Sad news it was to hear that a 9th grade girl in a local school had committed suicide.
“Bullying, no doubt,” was the immediate response of people when they heard the news.
I honestly don’t know if that was the motivation, but it’s arguably not an unreasonable conclusion. Yet, at that, it still begs the question “why?” Was the bullying (it if that was the issue) truly so horrific that this poor child saw no other way out other than to end her brief life? How unspeakably awful, if that is the case. Rendered even more often due to the fact that children rarely understand that vital component of mortality, and that is that death is for keeps.
Furthermore, far be it from me to downplay the impact of bullying on anybody’s life, not just the life of a sensitive young person. At the same time, I am left with the question as to why bullying seems to have such an impact and indeed why the issue is so ‘current’ today?
We always had bullying. We certainly had it when I was in school Yet I don’t recall ever seeing it at a pathological level. In those days the parlance led you to notice that certain kids were “picked on.” That was what we called it. “Hey you stupid boys,” would erupt a teacher, “Stop picking on Melvin!” And they would stop until the teacher had gone away and then Melvin would be really picked on, For a while, until the jerks grew weary of the diversion.
Of course I could be completely wrong about the impact of bullying as it was back in the day. For one thing, I have no recall of every having been bullied. Not because I was special. I was just an ordinary kid. I knew that certain guys were sadistic pricks, and I just avoided them, but I was per se never bullied.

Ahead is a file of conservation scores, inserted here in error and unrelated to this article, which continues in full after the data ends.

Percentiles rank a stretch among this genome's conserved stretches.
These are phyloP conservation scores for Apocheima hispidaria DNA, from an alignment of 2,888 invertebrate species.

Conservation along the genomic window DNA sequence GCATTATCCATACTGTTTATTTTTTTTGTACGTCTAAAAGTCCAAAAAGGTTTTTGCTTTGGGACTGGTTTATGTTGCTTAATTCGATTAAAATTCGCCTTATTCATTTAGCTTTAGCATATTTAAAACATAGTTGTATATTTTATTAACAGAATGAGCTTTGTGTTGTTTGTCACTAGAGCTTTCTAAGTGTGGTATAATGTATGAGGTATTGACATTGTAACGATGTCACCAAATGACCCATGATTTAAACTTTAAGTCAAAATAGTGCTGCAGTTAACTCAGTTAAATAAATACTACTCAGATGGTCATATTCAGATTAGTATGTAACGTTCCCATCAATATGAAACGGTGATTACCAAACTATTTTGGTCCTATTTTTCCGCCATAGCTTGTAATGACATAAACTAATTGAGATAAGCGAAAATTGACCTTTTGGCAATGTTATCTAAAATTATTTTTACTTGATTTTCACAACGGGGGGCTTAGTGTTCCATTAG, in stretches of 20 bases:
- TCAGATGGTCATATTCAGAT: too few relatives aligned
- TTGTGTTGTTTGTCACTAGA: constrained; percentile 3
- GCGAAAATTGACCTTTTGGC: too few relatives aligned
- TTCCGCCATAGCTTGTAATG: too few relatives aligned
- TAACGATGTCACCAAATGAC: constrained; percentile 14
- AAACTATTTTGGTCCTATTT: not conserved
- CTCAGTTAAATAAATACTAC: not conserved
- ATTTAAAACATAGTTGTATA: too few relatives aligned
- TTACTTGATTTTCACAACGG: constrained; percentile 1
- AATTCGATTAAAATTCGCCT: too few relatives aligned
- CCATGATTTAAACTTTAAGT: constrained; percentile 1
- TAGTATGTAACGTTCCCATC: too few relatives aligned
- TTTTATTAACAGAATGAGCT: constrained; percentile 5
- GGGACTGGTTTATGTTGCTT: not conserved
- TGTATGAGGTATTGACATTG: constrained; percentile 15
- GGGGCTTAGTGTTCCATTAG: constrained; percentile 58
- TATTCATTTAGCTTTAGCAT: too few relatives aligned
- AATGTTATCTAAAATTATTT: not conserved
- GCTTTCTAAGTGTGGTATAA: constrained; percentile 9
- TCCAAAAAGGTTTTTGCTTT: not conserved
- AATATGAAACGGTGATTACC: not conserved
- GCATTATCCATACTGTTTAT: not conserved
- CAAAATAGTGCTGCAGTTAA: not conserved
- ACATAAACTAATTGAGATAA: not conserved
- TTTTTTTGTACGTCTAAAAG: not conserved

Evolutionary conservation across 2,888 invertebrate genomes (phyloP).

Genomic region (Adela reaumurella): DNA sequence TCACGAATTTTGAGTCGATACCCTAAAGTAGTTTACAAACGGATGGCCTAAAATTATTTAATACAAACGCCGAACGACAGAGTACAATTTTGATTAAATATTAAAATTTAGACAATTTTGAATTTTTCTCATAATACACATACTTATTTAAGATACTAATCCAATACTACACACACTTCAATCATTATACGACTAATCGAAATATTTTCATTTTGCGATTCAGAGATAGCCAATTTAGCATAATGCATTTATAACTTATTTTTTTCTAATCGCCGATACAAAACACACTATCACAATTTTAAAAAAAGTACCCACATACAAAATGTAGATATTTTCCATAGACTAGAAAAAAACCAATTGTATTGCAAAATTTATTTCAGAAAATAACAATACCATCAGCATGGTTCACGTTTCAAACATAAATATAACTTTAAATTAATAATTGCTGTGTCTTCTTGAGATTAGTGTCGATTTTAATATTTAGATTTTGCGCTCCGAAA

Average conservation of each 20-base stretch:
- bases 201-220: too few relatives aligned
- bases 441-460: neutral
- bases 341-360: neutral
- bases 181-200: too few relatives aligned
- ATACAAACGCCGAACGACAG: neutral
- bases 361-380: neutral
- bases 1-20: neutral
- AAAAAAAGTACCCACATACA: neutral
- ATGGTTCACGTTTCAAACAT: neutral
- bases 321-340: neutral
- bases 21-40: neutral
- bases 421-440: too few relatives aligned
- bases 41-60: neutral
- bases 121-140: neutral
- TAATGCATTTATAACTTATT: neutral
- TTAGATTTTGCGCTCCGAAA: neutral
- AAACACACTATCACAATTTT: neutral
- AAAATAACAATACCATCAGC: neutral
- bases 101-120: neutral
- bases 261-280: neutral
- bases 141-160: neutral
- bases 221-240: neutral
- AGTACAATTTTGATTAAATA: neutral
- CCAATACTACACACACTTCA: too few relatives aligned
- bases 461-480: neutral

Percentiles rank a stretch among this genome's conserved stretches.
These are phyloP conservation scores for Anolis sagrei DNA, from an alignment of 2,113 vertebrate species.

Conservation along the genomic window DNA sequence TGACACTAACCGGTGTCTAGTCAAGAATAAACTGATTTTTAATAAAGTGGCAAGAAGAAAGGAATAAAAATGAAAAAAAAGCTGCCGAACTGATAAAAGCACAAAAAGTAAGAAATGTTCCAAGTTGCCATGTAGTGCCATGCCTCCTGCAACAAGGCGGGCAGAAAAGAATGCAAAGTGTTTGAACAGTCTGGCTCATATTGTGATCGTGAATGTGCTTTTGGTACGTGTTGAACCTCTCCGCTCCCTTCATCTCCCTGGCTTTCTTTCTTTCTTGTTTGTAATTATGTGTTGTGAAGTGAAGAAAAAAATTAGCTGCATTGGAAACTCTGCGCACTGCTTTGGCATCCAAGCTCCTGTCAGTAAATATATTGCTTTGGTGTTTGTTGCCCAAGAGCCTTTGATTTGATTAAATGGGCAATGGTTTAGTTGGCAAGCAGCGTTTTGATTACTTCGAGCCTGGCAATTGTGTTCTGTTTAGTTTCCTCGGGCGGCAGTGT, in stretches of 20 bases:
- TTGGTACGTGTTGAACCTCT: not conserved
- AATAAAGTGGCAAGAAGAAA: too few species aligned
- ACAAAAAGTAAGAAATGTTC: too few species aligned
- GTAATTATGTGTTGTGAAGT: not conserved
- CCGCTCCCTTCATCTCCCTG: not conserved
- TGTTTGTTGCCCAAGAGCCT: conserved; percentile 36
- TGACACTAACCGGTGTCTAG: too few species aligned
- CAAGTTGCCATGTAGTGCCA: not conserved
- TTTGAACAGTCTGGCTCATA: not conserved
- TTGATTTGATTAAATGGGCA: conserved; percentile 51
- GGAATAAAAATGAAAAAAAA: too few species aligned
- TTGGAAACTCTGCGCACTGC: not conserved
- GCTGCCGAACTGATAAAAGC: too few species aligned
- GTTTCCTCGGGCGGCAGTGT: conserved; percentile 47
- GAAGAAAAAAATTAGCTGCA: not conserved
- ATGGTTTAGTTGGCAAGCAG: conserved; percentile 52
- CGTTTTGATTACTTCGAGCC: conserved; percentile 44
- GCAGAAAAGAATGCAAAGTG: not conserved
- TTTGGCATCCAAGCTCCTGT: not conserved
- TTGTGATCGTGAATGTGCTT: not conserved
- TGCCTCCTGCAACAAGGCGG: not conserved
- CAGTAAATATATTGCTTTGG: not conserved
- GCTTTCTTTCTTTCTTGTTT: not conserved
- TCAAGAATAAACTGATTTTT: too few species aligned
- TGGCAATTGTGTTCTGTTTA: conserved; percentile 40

I am also ashamed to admit I did take part in some bullying activities. I never perpetrated them because, in truth, I’d feel sorry for the kid being bullied. But, yeah, there were times I went along with the ‘boys’ (and also girls, sometimes) in order to maintain my social cachet.
But back to the issue of modern bullying. This is a very serious problem that schools and parents must address on an ongoing basis. And its impact is multiplied a billion times over because now it all goes viral. Cyber-thuggery is more common than many authorities appreciate and it’s impact can be hideous on a sensitive kid. There is no escape for the poor victims. So, it’s a whole new ballgame and one with seemingly tragic consequences.
This was exemplified last evening in an episode of Harry’s Law, a rather well-done series starring Kathy Bates as a late middle-aged law firm boss. Bates is always good, so that’s reason enough to watch. Anyway, the episode concerned a case of cyber toxicity with tragic consequences in which a forlorn young girl got back at a popular girl rival by ‘outing’ her as gay. She didn’t just out her, she persisted in getting at the girl she called a ‘twat-bandit’ on her blog.
Well, the girl was indeed gay but hadn’t yet chosen to come out. So then little miss blogger loser decided to make her the subject to the cruelest sort of relentless bullying that would drive anybody around the bend. And it did. And she committed suicide.
So, in today’s realities don’t out-of-hand dismiss kids’ bullying distress as being a case of them being softer than earlier generations were. Most of us couldn’t have dreamt of the nightmares that cyber gangsterism throws at certain vulnerable kids of today.
Empathy is certainly needed by parents, schools and other kids.